Why Do Prosecutors Become Defense Attorneys?

Prosecutors become defense attorneys for many reasons, including: money, control, safety, new challenges, and quality of life.

In the article that follows, we’ll explain.

Why Do Prosecutors Become Defense Attorneys? (Discussion)


The contents of this web page are for informational purposes only, and nothing you read is intended to be legal advice. Please review our disclaimer about law/legal-related information on this website before taking action based upon anything you read or see.

Life of a Prosecutor

While it can personally satisfying to be on the ‘side of right,’ the job of a prosecutor is not always a dream.

Prosecutors often carry extremely heavy case loads, and their days can be hectic, running from appearance to appearance around the courthouse.

Junior level prosecutors are subject to the supervision and direction of the senior attorneys and the policies set by the elected head of the office.

While they do make charging decisions and handle negotiations, the overall strategic moves of the junior prosecutor need to be in line with those of the elected prosecutor.

Better Money?

While prosecutors often earn better salaries than public defenders, they may not earn more money than private retained defense attorneys.

Prosecutors are employed by the government, and the government sets the range and ceilings for its salaried employees.

While junior prosecutors can work hard to earn steps up in the salary scale, their day to day efforts can’t produce more revenue and may not actually do anything to earn a raise.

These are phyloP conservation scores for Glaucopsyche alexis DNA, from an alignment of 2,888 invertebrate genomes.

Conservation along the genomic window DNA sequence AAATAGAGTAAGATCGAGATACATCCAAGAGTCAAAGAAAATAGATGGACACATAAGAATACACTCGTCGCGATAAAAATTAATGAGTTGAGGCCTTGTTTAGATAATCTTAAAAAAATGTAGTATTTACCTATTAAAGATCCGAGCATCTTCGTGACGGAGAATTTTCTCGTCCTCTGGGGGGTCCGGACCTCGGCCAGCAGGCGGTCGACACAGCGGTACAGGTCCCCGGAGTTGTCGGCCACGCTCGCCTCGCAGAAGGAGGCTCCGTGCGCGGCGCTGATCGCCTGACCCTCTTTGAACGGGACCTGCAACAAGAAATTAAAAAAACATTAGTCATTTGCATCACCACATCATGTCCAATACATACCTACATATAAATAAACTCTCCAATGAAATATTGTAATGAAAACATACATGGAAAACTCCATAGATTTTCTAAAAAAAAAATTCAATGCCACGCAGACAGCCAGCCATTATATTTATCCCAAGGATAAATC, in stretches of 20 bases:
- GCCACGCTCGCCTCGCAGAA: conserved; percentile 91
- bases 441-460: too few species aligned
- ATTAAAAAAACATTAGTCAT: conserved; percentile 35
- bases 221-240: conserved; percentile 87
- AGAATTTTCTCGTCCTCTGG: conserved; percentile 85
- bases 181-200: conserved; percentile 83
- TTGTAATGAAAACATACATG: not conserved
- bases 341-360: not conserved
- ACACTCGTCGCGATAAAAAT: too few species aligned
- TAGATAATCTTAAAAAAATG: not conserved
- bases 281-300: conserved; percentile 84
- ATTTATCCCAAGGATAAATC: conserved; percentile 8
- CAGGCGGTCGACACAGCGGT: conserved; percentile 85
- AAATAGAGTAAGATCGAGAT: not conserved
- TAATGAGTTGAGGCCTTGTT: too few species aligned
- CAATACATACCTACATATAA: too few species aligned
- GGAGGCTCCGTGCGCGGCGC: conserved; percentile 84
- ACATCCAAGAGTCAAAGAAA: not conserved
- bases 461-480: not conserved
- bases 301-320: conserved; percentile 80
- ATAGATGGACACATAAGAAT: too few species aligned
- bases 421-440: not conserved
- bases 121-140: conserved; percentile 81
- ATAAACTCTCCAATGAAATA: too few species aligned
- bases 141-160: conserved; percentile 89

Eventually, the prosecutor hits a budgetary ceiling, and no matter the skills or efforts, there is no more money to be earned.

In contrast, an attorney who works for a private firm has a lot of opportunity to earn more money with effort.

Depending on the private attorney’s relationship with the law firm (or working for himself), the attorney’s efforts on a day to day basis can produce dramatic impacts to the attorney’s earnings and the bottom line of the office as a whole.

Some attorneys like the security of a steady paycheck, even if that paycheck isn’t amazing.

But others want more.

More Control?

Prosecutors are government employees.

As such, they may have limited amounts of vacation time and little control over when they arrive and leave during the day.

Senior attorneys assign junior attorneys the cases the senior attorneys think the junior attorney is ready for.

The junior attorney may have little say over what kinds of cases he works on, or how many he works on.

Even if the junior attorney feels ready for something more complex, he may have to wait until someone senior above him moves on to open up that opportunity.

In contrast, a private retained defense attorney (not public defenders) have a ton of control over the cases they take, especially if they are the firm owner or partner.

A defense attorney doesn’t have to take any case he doesn’t want, can handle, or feel interested in.

At the beginning of his career, an attorney has little control over his work.

But as he gains experience, defense attorneys have a lot of control over when they work, how much they work, and the complexity of the work they do.

While taking a month long vacation can be a financial hit, as a business owner, you have the ability to do so as you wish.

Sometimes, prosecutors just don’t want to answer to anyone anymore, they don’t want a supervisor, and they don’t want a boss.

They are tired of being told what to do.